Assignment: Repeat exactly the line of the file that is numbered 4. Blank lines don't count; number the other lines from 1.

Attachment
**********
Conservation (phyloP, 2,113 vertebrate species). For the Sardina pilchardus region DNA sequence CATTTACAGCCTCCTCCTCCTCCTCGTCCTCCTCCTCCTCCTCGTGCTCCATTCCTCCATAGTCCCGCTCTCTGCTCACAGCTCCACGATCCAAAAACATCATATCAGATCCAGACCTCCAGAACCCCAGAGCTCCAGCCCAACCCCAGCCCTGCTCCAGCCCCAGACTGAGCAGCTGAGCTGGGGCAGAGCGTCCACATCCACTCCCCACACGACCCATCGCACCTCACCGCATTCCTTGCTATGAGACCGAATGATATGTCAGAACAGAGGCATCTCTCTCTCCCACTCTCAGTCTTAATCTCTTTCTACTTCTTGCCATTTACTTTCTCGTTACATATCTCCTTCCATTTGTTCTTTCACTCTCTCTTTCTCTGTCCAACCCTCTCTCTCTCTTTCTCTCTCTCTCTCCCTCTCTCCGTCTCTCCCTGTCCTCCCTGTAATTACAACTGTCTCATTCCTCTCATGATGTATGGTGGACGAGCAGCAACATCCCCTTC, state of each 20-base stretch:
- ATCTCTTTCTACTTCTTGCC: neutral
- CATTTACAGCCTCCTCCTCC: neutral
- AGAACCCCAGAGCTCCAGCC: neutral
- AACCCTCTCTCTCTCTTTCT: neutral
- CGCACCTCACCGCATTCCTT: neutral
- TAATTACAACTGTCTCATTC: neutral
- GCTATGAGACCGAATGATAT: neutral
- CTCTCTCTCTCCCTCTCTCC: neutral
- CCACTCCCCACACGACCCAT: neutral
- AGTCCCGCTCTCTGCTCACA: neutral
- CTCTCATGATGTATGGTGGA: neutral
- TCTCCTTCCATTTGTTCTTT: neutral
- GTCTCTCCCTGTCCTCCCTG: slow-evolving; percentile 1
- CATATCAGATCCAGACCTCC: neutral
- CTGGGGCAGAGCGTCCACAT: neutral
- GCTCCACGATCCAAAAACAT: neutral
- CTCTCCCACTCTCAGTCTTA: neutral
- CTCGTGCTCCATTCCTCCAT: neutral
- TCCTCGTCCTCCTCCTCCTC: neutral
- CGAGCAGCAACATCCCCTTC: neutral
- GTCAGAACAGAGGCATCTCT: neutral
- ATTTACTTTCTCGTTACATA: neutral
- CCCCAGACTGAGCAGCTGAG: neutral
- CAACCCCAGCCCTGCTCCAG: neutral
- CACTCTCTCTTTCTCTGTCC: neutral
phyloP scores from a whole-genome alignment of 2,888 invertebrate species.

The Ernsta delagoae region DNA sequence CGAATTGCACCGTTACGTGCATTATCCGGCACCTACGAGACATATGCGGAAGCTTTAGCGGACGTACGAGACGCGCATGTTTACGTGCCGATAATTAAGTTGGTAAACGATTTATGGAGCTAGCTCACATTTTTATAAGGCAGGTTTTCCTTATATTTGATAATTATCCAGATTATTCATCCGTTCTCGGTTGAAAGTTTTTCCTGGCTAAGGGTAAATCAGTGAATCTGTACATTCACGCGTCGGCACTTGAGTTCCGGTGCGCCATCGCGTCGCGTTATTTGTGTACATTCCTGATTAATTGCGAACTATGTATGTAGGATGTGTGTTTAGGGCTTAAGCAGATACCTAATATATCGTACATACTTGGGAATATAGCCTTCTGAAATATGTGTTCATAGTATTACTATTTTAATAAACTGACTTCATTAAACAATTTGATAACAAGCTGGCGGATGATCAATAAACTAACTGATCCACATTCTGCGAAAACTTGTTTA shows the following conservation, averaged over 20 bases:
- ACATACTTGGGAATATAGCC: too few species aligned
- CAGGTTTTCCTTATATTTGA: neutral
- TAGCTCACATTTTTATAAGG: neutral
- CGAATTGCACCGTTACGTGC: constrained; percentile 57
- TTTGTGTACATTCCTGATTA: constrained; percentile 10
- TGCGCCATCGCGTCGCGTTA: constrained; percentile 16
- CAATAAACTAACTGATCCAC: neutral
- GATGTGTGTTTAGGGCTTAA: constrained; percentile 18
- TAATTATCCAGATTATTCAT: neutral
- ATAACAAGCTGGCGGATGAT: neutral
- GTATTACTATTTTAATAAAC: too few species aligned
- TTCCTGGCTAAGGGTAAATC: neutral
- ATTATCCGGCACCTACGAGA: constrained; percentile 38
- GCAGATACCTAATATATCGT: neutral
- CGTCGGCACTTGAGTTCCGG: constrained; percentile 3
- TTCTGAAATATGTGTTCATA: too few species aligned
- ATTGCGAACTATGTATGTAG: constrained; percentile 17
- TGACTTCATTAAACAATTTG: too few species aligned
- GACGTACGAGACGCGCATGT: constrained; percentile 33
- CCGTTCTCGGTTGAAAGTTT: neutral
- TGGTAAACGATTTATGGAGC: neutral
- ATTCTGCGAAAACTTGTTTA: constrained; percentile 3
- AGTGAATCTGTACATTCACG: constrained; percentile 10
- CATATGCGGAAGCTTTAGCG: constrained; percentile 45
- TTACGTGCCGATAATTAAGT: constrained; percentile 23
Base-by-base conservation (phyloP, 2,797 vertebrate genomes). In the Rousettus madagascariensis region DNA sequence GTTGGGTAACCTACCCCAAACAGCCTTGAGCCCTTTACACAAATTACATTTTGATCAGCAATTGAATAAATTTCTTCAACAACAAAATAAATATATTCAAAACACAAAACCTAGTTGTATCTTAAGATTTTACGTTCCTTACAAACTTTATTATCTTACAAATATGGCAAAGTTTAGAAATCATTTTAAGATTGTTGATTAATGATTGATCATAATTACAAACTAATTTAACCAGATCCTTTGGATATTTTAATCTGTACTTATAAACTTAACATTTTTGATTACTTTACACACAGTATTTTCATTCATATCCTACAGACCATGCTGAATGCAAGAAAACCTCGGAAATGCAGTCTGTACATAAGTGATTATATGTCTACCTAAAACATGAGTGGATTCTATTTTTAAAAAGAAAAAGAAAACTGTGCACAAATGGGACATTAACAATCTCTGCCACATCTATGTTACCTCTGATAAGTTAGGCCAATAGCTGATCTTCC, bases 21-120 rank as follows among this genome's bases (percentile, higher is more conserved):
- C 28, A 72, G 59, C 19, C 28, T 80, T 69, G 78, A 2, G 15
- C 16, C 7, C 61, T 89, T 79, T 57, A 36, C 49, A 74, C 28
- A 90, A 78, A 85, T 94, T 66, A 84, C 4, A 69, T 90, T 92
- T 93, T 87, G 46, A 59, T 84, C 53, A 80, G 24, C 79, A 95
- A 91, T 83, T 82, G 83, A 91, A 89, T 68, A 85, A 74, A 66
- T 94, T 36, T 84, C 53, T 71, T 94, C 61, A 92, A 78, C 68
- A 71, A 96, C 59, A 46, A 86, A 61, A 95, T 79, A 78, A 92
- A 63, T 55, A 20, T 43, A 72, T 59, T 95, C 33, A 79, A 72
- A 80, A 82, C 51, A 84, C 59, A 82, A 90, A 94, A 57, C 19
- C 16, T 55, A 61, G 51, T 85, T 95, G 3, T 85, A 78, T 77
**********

- AGAACCCCAGAGCTCCAGCC: neutral